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Front Immunol. 2013 Aug 27;4:253. doi: 10.3389/fimmu.2013.00253. eCollection 2013.

Peripheral and thymic foxp3(+) regulatory T cells in search of origin, distinction, and function.

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1
Department of Paediatrics, University Children's Medical Institute, National University Hospital , Singapore.

Abstract

Over the past decade, much has been learnt and much more to discover about Foxp3(+) regulatory T cells (Tregs). Initially, it was thought that Tregs were a unique entity that originates in the thymus. It is now recognized that there is a fraternal twin sibling that is generated in the periphery. The difficulty is in the distinction between these two subsets. The ability to detect, monitor, and analyze these two subsets in health and disease will provide invaluable insights into their functions and purposes. The plasticity and mechanisms of action can be unique and not overlapping within these subsets. Therefore, the therapeutic targeting of a particular subset of Tregs might be more efficacious. In the past couple of years, a vast amount of data have provided a better understanding of the cellular and molecular components essential for their development and stability. Many studies are implicating their preferential involvement in certain diseases and immunologic tolerance. However, it remains controversial as to whether any phenotypic markers have been identified that can differentiate thymic versus peripheral Tregs. This review will address the validity and controversy regarding Helios, Lap/Garp and Neuropilin-1 as markers of thymic Tregs. It also will discuss updated information on distinguishing features of these two subsets and their critical roles in maternal-fetal tolerance and transplantation.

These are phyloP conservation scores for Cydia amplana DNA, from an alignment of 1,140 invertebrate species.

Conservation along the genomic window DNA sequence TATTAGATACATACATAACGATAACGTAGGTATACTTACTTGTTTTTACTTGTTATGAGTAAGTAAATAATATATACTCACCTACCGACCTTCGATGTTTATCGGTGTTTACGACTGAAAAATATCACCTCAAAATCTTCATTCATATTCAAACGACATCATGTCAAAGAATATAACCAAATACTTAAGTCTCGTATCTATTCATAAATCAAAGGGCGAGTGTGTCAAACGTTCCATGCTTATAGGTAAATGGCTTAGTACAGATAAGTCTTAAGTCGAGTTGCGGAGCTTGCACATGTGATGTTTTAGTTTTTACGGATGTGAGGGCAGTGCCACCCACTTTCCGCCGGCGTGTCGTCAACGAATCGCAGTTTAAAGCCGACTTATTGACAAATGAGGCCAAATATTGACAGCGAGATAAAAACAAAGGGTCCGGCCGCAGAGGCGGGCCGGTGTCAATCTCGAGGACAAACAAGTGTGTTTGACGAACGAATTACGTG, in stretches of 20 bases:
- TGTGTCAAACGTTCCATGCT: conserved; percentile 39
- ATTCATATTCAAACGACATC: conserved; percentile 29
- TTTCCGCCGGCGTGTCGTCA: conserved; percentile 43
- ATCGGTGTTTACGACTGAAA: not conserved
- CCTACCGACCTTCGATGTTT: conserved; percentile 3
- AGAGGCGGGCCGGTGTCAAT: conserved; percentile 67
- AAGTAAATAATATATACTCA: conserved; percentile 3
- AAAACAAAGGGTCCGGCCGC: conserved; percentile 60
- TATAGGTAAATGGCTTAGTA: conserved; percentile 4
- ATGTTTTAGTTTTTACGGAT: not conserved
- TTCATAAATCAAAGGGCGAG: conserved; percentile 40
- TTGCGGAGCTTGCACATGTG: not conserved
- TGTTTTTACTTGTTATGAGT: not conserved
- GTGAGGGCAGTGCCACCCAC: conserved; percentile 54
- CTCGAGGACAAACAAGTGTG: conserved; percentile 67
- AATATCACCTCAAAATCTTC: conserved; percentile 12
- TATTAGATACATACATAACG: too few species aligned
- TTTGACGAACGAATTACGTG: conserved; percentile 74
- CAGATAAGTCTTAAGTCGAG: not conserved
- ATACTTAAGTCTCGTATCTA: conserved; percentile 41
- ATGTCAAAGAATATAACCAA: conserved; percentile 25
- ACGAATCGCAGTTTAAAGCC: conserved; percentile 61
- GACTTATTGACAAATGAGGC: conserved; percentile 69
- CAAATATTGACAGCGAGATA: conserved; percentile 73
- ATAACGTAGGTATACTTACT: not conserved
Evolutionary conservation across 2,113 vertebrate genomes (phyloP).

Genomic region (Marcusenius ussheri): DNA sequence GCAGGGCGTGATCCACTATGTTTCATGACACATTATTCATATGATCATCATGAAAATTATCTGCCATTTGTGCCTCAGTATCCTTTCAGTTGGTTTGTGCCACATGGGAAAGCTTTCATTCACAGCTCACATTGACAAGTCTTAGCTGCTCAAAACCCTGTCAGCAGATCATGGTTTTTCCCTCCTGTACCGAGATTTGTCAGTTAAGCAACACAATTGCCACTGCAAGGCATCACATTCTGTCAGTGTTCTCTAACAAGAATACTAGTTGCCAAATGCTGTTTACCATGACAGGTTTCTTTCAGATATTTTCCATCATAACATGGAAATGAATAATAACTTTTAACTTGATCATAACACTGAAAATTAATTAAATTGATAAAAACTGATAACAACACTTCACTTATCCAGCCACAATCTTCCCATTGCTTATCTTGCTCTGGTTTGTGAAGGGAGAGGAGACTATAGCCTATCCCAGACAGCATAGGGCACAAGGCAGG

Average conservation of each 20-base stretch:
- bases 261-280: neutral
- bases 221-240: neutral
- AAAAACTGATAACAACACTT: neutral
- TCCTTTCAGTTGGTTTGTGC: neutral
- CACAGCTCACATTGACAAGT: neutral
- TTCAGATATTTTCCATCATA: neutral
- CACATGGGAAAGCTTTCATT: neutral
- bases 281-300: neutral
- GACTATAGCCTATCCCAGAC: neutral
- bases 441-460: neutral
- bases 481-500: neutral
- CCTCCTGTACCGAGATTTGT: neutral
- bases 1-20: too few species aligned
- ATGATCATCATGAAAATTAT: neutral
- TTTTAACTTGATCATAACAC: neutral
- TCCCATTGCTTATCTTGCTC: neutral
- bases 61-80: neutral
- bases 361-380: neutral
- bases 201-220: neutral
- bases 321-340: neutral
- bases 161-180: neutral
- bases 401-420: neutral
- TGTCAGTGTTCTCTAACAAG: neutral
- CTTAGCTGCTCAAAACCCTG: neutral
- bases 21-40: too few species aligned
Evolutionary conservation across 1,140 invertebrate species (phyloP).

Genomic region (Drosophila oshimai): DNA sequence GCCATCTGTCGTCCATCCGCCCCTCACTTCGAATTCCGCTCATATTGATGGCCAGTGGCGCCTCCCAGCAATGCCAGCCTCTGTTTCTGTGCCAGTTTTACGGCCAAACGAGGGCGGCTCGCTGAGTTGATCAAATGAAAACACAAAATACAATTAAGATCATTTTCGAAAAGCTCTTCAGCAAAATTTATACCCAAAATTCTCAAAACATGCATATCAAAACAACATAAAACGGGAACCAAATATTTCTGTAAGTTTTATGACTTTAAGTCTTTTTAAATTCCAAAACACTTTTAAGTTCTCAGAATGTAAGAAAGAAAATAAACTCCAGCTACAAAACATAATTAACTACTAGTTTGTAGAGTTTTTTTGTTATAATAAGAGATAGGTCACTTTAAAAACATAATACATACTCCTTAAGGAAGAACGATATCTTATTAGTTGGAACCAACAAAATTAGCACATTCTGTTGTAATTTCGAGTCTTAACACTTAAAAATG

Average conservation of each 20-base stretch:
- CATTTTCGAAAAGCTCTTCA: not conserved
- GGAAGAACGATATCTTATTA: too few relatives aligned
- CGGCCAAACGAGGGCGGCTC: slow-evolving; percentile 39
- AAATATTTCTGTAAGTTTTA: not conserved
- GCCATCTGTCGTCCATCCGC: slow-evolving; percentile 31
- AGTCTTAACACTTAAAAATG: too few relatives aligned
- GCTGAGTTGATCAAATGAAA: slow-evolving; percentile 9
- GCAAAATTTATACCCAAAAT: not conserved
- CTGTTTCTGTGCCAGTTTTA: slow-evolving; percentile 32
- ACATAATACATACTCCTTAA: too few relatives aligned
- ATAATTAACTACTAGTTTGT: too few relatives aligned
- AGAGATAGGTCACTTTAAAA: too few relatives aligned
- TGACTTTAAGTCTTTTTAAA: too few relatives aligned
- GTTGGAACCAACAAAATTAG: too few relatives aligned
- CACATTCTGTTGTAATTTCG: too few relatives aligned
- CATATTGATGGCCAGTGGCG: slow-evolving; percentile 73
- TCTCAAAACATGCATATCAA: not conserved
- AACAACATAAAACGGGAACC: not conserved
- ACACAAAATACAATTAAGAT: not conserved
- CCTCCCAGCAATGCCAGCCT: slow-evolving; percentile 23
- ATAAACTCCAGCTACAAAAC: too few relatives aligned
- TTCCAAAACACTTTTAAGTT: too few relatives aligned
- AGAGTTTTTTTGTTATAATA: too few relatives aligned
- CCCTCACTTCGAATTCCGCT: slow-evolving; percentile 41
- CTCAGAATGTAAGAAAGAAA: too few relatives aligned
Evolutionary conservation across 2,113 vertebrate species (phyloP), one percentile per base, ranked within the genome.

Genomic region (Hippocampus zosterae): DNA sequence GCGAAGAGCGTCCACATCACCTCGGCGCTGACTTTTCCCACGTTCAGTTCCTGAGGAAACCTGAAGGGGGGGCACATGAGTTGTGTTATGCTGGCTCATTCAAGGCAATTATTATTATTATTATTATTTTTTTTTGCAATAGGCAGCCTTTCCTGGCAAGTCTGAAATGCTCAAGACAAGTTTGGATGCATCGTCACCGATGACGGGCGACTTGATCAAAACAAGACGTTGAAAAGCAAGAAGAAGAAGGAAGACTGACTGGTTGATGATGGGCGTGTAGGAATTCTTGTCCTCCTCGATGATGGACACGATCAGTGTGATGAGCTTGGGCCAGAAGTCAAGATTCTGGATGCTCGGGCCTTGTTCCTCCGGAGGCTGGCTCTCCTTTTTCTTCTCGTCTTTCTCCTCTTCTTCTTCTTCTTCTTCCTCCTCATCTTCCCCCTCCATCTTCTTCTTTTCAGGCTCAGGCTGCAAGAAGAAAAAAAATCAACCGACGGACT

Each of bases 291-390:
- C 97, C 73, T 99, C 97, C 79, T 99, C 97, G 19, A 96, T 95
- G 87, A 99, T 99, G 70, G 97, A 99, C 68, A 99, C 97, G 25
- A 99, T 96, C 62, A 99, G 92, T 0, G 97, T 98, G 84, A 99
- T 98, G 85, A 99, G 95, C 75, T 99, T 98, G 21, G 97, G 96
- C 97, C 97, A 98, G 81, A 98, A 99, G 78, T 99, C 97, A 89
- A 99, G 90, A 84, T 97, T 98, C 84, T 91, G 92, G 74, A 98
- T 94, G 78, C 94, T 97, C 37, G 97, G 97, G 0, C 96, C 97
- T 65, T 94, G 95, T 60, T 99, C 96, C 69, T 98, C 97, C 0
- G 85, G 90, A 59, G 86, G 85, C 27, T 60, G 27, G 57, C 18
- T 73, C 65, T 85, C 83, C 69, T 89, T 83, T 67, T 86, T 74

KEYWORDS:

Foxp3; Tregs; autoimmunity; immunological tolerance; regulatory T cells

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